I have created this blog with the hopes that you, my friend, will follow me as I sail around the world (figuratively or literally, not sure yet) with my parents on their Contest 48. Whereas I hope to keep you updated with exciting adventures of exotic ports and epic waves, keep in mind that cruising - that is, traveling by boat in a leisurely fashion - tends to be filled with days of intense boredom, punctuated by moments of sheer terror. Please keep this in mind as you read these entries, for this platform will be just as much an attempt for me to maintain my sanity (and connection to the California-based world), as entertainment and reassurance for you. And so, follow me as I sail the world.

P.S. All material on this blog, words and photos alike, are copyrighted by me. Copyright 2010, 2011, 2012, 2013, 2014, 2015, 2016, 2017, 2018. If you decide that this material is worth re-publishing, please give me credit and lots and lots of money.

Saturday, November 23, 2013


Bangkok. The name alone suggests debauchery, intrigue, erotica and exotica.  And true to its name, Bangkok is filled with dark alleys filtering into bright and busy streets lined with food stalls selling roasted chicken and pad thai.  Inhaling the occasional cloud of chilli oil might sear your nose and throat -- an unintentional pepper spray attack.  Yes, Bangkok is the Thailand that I had envisioned for so many years. This isn't to say that the azure waters and sheer limestone cliffs of the south are not just as much Thailand, but I guess I wanted I see her nitty gritty side. And I did. But first, let us return to the paradise of Phi Phi.

After recovering from the stomach bug which put me out for a few days, I was finally able to start my advanced open water dive course. Whereas I am glad I did it, I have decided that PADI is nothing more than a brilliant pyramid scheme. You could have 1,000 dives and yet, if you have not paid the $300 to do the course, you are not an "advanced" diver.  Regardless of my feelings towards PADI, I was stoked to get back under water. Phi Phi doesn't hold a candle to what I saw in Indo (there I go whinging again) but I really enjoyed the dives. Our "Fish ID" dive was the best - we saw an octopus running along the reef as well as a big morey eel swimming around. The night dive was also cool.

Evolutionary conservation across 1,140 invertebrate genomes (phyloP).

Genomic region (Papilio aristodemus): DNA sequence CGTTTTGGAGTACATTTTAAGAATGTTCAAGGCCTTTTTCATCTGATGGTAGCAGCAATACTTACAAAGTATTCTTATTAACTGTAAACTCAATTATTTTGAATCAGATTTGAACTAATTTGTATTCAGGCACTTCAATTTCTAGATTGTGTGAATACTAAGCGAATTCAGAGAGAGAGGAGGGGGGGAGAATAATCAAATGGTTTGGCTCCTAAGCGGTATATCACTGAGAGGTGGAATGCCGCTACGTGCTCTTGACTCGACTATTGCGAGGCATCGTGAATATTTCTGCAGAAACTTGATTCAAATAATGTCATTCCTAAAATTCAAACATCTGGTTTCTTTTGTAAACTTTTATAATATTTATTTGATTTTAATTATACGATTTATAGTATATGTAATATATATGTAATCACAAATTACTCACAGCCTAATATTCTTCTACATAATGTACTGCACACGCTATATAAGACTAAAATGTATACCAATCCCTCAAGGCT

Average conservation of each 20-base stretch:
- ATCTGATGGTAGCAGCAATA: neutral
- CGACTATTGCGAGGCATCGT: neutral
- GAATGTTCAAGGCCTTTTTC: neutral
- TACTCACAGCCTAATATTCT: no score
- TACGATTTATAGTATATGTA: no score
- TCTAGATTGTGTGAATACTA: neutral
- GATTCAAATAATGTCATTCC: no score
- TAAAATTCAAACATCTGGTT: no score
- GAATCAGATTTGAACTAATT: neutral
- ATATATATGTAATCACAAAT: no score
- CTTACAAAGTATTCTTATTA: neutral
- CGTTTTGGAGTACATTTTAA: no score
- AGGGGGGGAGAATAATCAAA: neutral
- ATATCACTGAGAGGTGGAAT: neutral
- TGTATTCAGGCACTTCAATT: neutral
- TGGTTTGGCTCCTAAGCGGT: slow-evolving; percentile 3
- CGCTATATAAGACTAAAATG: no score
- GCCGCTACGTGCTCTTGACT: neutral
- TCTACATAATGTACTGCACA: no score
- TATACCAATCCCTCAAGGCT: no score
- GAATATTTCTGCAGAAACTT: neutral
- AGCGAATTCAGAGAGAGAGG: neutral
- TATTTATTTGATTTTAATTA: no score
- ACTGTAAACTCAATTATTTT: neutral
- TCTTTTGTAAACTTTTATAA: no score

But perhaps the best part of being in Phi Phi was when Emma finally showed up. We were supposed to rendezvous in Phuket but neither of us had heard great things so Emma decided to meet me there. She, Kyle and I spent the next three days getting into all sorts of trouble - from fire limbo and fire jump rope to snorkel trips to "The Beach" to eating and drinking copious amounts. Yes, we had fun. And we could have stayed in Phi Phi a long time, had Emma quit her job and I blown off my flight home.   Neither of us really wanted to do this (although we seriously considered it) and so we hopped on the train to Bangkok.

One thing about Southeast Asia is that land travel is cheap, easy and comfortable.  Emma and I were able to take a ferry, a bus and a train to Bangkok for 1,400 baht each -- about $40.  I have grown quite fond of sleeper trains over the past few weeks because they are a clean and comfortable way to travel overnight.  Sure, the train is swaying and clacking and whatnot, but it is a piece of cake compared with trying to sleep on the boat during a passage.  

After a restful night sleep, we arrived in Bangkok the next afternoon.  Having no idea where to go we took the guide book's advice, and headed to Banglamphu.  Of course it is the most touristy part of Bangkok, but it also has the widest range of accommodation and lots of sights nearby.   After getting our room sorted and freshening up, Emma and I set out to see the town.  We didn't get very far as we had to try food from various stalls all the way down the street.  I must say I was disappointed with the food in Thailand.  I know this was my fault -- I stuck to the touristy parts rather than seek out the offtrack culinary gems -- but in the two weeks I was in Thailand I never ate a meal that blew me away.  Sure everything was good, everything was cheap, but I can't pick out one meal that stood above the rest.  I guess I will have to go back.